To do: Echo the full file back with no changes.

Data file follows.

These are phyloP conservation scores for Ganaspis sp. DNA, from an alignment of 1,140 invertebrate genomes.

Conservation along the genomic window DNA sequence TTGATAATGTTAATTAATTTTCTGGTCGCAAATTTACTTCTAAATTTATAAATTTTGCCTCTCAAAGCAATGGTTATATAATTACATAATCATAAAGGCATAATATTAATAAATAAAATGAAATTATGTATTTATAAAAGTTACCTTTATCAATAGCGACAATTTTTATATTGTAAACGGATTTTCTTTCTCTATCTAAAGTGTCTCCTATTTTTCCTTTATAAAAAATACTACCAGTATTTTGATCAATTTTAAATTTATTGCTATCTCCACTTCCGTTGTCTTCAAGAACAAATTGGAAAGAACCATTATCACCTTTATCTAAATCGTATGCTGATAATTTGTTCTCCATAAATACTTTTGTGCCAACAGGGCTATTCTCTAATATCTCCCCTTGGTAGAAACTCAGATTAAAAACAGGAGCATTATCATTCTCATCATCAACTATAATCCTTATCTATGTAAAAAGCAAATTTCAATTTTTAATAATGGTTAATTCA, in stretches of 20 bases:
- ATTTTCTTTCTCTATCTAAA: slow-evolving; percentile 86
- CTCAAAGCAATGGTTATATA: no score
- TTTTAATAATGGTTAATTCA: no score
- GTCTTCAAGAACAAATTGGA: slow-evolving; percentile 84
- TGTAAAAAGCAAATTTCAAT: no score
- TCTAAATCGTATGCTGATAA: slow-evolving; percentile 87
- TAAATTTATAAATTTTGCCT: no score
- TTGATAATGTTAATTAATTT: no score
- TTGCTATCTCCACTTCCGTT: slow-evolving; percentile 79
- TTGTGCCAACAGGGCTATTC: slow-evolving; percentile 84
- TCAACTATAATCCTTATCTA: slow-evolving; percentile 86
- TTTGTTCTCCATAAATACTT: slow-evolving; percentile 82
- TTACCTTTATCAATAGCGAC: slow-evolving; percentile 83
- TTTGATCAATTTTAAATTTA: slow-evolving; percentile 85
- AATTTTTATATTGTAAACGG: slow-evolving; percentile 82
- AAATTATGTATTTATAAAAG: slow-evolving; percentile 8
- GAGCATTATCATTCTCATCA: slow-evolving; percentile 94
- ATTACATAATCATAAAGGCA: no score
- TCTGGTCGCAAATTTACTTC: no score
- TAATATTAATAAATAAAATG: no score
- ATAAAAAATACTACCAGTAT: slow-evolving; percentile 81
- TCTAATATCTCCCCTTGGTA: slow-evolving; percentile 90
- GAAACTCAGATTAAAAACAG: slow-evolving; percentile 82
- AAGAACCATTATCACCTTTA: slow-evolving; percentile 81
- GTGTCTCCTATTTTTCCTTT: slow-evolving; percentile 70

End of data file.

These are phyloP conservation scores for Ganaspis sp. DNA, from an alignment of 1,140 invertebrate genomes.

Conservation along the genomic window DNA sequence TTGATAATGTTAATTAATTTTCTGGTCGCAAATTTACTTCTAAATTTATAAATTTTGCCTCTCAAAGCAATGGTTATATAATTACATAATCATAAAGGCATAATATTAATAAATAAAATGAAATTATGTATTTATAAAAGTTACCTTTATCAATAGCGACAATTTTTATATTGTAAACGGATTTTCTTTCTCTATCTAAAGTGTCTCCTATTTTTCCTTTATAAAAAATACTACCAGTATTTTGATCAATTTTAAATTTATTGCTATCTCCACTTCCGTTGTCTTCAAGAACAAATTGGAAAGAACCATTATCACCTTTATCTAAATCGTATGCTGATAATTTGTTCTCCATAAATACTTTTGTGCCAACAGGGCTATTCTCTAATATCTCCCCTTGGTAGAAACTCAGATTAAAAACAGGAGCATTATCATTCTCATCATCAACTATAATCCTTATCTATGTAAAAAGCAAATTTCAATTTTTAATAATGGTTAATTCA, in stretches of 20 bases:
- ATTTTCTTTCTCTATCTAAA: slow-evolving; percentile 86
- CTCAAAGCAATGGTTATATA: no score
- TTTTAATAATGGTTAATTCA: no score
- GTCTTCAAGAACAAATTGGA: slow-evolving; percentile 84
- TGTAAAAAGCAAATTTCAAT: no score
- TCTAAATCGTATGCTGATAA: slow-evolving; percentile 87
- TAAATTTATAAATTTTGCCT: no score
- TTGATAATGTTAATTAATTT: no score
- TTGCTATCTCCACTTCCGTT: slow-evolving; percentile 79
- TTGTGCCAACAGGGCTATTC: slow-evolving; percentile 84
- TCAACTATAATCCTTATCTA: slow-evolving; percentile 86
- TTTGTTCTCCATAAATACTT: slow-evolving; percentile 82
- TTACCTTTATCAATAGCGAC: slow-evolving; percentile 83
- TTTGATCAATTTTAAATTTA: slow-evolving; percentile 85
- AATTTTTATATTGTAAACGG: slow-evolving; percentile 82
- AAATTATGTATTTATAAAAG: slow-evolving; percentile 8
- GAGCATTATCATTCTCATCA: slow-evolving; percentile 94
- ATTACATAATCATAAAGGCA: no score
- TCTGGTCGCAAATTTACTTC: no score
- TAATATTAATAAATAAAATG: no score
- ATAAAAAATACTACCAGTAT: slow-evolving; percentile 81
- TCTAATATCTCCCCTTGGTA: slow-evolving; percentile 90
- GAAACTCAGATTAAAAACAG: slow-evolving; percentile 82
- AAGAACCATTATCACCTTTA: slow-evolving; percentile 81
- GTGTCTCCTATTTTTCCTTT: slow-evolving; percentile 70